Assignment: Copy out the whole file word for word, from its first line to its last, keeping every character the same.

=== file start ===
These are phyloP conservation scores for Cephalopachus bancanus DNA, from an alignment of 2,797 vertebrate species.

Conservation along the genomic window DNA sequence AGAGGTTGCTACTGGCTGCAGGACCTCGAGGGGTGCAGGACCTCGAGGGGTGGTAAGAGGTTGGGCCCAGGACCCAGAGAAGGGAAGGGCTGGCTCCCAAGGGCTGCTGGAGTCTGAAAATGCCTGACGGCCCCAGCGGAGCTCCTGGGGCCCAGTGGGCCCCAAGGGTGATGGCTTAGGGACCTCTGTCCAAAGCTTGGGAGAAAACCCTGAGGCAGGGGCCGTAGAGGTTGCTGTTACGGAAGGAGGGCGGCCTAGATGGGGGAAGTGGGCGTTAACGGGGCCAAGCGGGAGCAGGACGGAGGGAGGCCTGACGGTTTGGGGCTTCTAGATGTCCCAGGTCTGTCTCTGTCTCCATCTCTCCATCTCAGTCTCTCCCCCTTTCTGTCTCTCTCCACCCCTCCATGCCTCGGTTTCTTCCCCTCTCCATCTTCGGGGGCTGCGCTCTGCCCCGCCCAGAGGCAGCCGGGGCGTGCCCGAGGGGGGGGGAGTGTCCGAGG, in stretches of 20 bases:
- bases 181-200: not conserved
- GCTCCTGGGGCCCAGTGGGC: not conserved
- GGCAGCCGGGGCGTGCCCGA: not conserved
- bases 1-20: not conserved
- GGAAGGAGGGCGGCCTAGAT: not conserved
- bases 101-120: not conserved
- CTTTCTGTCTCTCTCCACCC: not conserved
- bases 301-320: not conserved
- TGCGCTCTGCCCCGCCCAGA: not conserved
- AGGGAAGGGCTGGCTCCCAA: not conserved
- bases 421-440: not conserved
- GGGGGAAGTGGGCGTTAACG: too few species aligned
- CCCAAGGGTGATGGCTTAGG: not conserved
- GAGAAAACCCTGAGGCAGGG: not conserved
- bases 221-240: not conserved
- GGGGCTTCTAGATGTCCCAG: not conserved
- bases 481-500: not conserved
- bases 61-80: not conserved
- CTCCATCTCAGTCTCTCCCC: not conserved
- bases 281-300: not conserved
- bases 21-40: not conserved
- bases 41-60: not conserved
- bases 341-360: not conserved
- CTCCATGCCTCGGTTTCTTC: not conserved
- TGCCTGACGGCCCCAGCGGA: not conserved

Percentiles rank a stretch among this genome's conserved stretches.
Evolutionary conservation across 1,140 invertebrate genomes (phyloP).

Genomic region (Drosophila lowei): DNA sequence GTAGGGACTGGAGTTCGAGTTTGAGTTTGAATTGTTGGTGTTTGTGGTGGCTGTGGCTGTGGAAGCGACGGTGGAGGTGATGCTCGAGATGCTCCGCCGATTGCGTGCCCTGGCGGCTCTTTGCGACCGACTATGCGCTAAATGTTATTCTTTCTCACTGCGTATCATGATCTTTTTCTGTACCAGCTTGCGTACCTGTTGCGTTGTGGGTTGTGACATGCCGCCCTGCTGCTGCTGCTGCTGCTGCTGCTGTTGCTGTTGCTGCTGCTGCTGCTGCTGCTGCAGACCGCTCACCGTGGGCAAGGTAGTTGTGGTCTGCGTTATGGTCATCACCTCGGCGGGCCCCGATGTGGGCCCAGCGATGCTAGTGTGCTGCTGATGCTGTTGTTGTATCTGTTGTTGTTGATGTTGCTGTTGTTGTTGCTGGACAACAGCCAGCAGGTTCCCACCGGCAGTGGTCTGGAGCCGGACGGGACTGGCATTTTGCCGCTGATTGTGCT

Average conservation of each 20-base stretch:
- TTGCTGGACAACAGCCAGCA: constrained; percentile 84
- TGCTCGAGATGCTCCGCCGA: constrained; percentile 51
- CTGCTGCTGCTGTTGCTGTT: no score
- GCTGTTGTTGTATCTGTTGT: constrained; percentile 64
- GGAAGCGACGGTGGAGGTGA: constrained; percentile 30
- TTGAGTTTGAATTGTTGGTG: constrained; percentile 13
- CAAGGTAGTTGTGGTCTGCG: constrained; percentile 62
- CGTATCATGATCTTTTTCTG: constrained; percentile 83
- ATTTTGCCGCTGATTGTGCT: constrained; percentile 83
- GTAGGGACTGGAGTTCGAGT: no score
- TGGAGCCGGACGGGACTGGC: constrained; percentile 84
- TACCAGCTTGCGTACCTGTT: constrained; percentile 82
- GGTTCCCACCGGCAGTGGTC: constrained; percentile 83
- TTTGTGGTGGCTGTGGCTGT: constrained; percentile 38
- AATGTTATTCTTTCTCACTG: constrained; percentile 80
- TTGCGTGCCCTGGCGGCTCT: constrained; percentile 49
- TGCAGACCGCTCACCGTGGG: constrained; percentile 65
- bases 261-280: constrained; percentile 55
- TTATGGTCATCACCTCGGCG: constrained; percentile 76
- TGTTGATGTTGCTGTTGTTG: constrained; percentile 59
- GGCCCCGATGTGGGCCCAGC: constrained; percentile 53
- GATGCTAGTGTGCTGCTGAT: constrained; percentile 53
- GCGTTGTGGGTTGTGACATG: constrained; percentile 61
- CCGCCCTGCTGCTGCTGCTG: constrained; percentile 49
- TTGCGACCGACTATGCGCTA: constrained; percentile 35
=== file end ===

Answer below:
These are phyloP conservation scores for Cephalopachus bancanus DNA, from an alignment of 2,797 vertebrate species.

Conservation along the genomic window DNA sequence AGAGGTTGCTACTGGCTGCAGGACCTCGAGGGGTGCAGGACCTCGAGGGGTGGTAAGAGGTTGGGCCCAGGACCCAGAGAAGGGAAGGGCTGGCTCCCAAGGGCTGCTGGAGTCTGAAAATGCCTGACGGCCCCAGCGGAGCTCCTGGGGCCCAGTGGGCCCCAAGGGTGATGGCTTAGGGACCTCTGTCCAAAGCTTGGGAGAAAACCCTGAGGCAGGGGCCGTAGAGGTTGCTGTTACGGAAGGAGGGCGGCCTAGATGGGGGAAGTGGGCGTTAACGGGGCCAAGCGGGAGCAGGACGGAGGGAGGCCTGACGGTTTGGGGCTTCTAGATGTCCCAGGTCTGTCTCTGTCTCCATCTCTCCATCTCAGTCTCTCCCCCTTTCTGTCTCTCTCCACCCCTCCATGCCTCGGTTTCTTCCCCTCTCCATCTTCGGGGGCTGCGCTCTGCCCCGCCCAGAGGCAGCCGGGGCGTGCCCGAGGGGGGGGGAGTGTCCGAGG, in stretches of 20 bases:
- bases 181-200: not conserved
- GCTCCTGGGGCCCAGTGGGC: not conserved
- GGCAGCCGGGGCGTGCCCGA: not conserved
- bases 1-20: not conserved
- GGAAGGAGGGCGGCCTAGAT: not conserved
- bases 101-120: not conserved
- CTTTCTGTCTCTCTCCACCC: not conserved
- bases 301-320: not conserved
- TGCGCTCTGCCCCGCCCAGA: not conserved
- AGGGAAGGGCTGGCTCCCAA: not conserved
- bases 421-440: not conserved
- GGGGGAAGTGGGCGTTAACG: too few species aligned
- CCCAAGGGTGATGGCTTAGG: not conserved
- GAGAAAACCCTGAGGCAGGG: not conserved
- bases 221-240: not conserved
- GGGGCTTCTAGATGTCCCAG: not conserved
- bases 481-500: not conserved
- bases 61-80: not conserved
- CTCCATCTCAGTCTCTCCCC: not conserved
- bases 281-300: not conserved
- bases 21-40: not conserved
- bases 41-60: not conserved
- bases 341-360: not conserved
- CTCCATGCCTCGGTTTCTTC: not conserved
- TGCCTGACGGCCCCAGCGGA: not conserved

Percentiles rank a stretch among this genome's conserved stretches.
Evolutionary conservation across 1,140 invertebrate genomes (phyloP).

Genomic region (Drosophila lowei): DNA sequence GTAGGGACTGGAGTTCGAGTTTGAGTTTGAATTGTTGGTGTTTGTGGTGGCTGTGGCTGTGGAAGCGACGGTGGAGGTGATGCTCGAGATGCTCCGCCGATTGCGTGCCCTGGCGGCTCTTTGCGACCGACTATGCGCTAAATGTTATTCTTTCTCACTGCGTATCATGATCTTTTTCTGTACCAGCTTGCGTACCTGTTGCGTTGTGGGTTGTGACATGCCGCCCTGCTGCTGCTGCTGCTGCTGCTGCTGTTGCTGTTGCTGCTGCTGCTGCTGCTGCTGCAGACCGCTCACCGTGGGCAAGGTAGTTGTGGTCTGCGTTATGGTCATCACCTCGGCGGGCCCCGATGTGGGCCCAGCGATGCTAGTGTGCTGCTGATGCTGTTGTTGTATCTGTTGTTGTTGATGTTGCTGTTGTTGTTGCTGGACAACAGCCAGCAGGTTCCCACCGGCAGTGGTCTGGAGCCGGACGGGACTGGCATTTTGCCGCTGATTGTGCT

Average conservation of each 20-base stretch:
- TTGCTGGACAACAGCCAGCA: constrained; percentile 84
- TGCTCGAGATGCTCCGCCGA: constrained; percentile 51
- CTGCTGCTGCTGTTGCTGTT: no score
- GCTGTTGTTGTATCTGTTGT: constrained; percentile 64
- GGAAGCGACGGTGGAGGTGA: constrained; percentile 30
- TTGAGTTTGAATTGTTGGTG: constrained; percentile 13
- CAAGGTAGTTGTGGTCTGCG: constrained; percentile 62
- CGTATCATGATCTTTTTCTG: constrained; percentile 83
- ATTTTGCCGCTGATTGTGCT: constrained; percentile 83
- GTAGGGACTGGAGTTCGAGT: no score
- TGGAGCCGGACGGGACTGGC: constrained; percentile 84
- TACCAGCTTGCGTACCTGTT: constrained; percentile 82
- GGTTCCCACCGGCAGTGGTC: constrained; percentile 83
- TTTGTGGTGGCTGTGGCTGT: constrained; percentile 38
- AATGTTATTCTTTCTCACTG: constrained; percentile 80
- TTGCGTGCCCTGGCGGCTCT: constrained; percentile 49
- TGCAGACCGCTCACCGTGGG: constrained; percentile 65
- bases 261-280: constrained; percentile 55
- TTATGGTCATCACCTCGGCG: constrained; percentile 76
- TGTTGATGTTGCTGTTGTTG: constrained; percentile 59
- GGCCCCGATGTGGGCCCAGC: constrained; percentile 53
- GATGCTAGTGTGCTGCTGAT: constrained; percentile 53
- GCGTTGTGGGTTGTGACATG: constrained; percentile 61
- CCGCCCTGCTGCTGCTGCTG: constrained; percentile 49
- TTGCGACCGACTATGCGCTA: constrained; percentile 35